07th Nov2011

A Whole New Meaning to “Where you at?”

by sam

(Disclamer #2: This post does not have to do with television at all, but it is really interesting anyway)

Mobile and Locative Media has recently become one of my favorite topics because it is always changing and being updated constantly.  When cell phones first started out you think about meeting up with someone and then take out your phone and call them to see where they were and if they wanted to hang out, now  the phone is capable of doing it all.  Although a lot of people say that cell phones are hurting our social interactions with people, Lee Humphreys makes a great argument against them in, Mobile social networks and urban public space.  He explains how many applications on phones are making it easier to meet up with friends and are actually encouraging social interaction by using examples like Dodgeball.

Dodgeball was a service that let people alert their friends of their location at a specific time.  It was the early version of the modern day Foursquare, which incidentally was created by one of the co-founders of Dodgeball.  Humphrey’s did a study on Dodgeball and found that many people would change the direction they were walking because they got a notification that a friend of their’s was only a block or two in the other direction.  People liked it because it took away the step of having to call people to see what they were up to and then deciding on a place to meet.  You knew the person was already near by and they purposely checked in to notify everyone of where they were so that anyone could come join them.  It helped them meet up with people who they might have otherwise not known were around and free.  Someone also said that they use it to avoid interactions with someone such as an ex-boyfriend or girlfriend because through Dodgeball they saw where they were and made sure not to go there as well.  I hadn’t thought of it that way but it certainly is a useful part of the application.  I know I always check Facebook events guest lists before responding to them just in case someone I have an issue with (and list of people I have a problem with is very short, 2 at the most) is attending.  I know to avoid them so that I can go out and have a good time without risking confrontation.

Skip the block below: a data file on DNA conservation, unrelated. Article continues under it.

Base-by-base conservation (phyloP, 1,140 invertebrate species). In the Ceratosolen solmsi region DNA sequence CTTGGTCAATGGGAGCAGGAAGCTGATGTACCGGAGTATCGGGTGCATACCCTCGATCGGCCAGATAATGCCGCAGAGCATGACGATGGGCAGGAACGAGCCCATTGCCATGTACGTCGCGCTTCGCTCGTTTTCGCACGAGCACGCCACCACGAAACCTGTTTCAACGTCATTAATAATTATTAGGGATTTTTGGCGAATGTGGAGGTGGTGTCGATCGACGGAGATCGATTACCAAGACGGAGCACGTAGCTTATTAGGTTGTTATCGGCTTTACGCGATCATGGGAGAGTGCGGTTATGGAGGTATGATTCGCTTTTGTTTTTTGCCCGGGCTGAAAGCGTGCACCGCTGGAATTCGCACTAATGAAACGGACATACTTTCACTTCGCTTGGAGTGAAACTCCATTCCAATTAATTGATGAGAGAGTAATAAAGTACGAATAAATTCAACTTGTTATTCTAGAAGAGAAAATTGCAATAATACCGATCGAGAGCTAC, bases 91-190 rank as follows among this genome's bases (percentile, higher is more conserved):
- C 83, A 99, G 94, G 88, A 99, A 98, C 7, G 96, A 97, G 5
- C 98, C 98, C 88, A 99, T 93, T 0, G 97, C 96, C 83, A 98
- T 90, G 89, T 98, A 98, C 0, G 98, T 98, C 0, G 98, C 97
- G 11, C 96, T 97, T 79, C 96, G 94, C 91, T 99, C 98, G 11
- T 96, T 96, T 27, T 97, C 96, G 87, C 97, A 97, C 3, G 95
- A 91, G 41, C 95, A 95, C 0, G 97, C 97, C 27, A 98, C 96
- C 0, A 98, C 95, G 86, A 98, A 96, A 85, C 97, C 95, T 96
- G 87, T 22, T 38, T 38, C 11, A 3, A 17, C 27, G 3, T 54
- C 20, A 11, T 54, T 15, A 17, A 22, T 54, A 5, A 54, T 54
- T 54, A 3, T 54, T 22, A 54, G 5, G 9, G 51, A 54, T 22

Another program that Humphrey’s talks about is Google Latitude which uses Google Maps to show a map of all of your Latitude using friends’  locations.  I think that this is a useful service but I think it would be more useful within the confines of Foursquare because Foursquare lets you check-in with friends, get special deals, and leave reviews of places.  The two together would be a powerhouse application.  I would love to see where my friends were on a map, check out the reviews and specials going on where they were, and then possibly have the application give me directions to get there.  A girl can dream can’t she?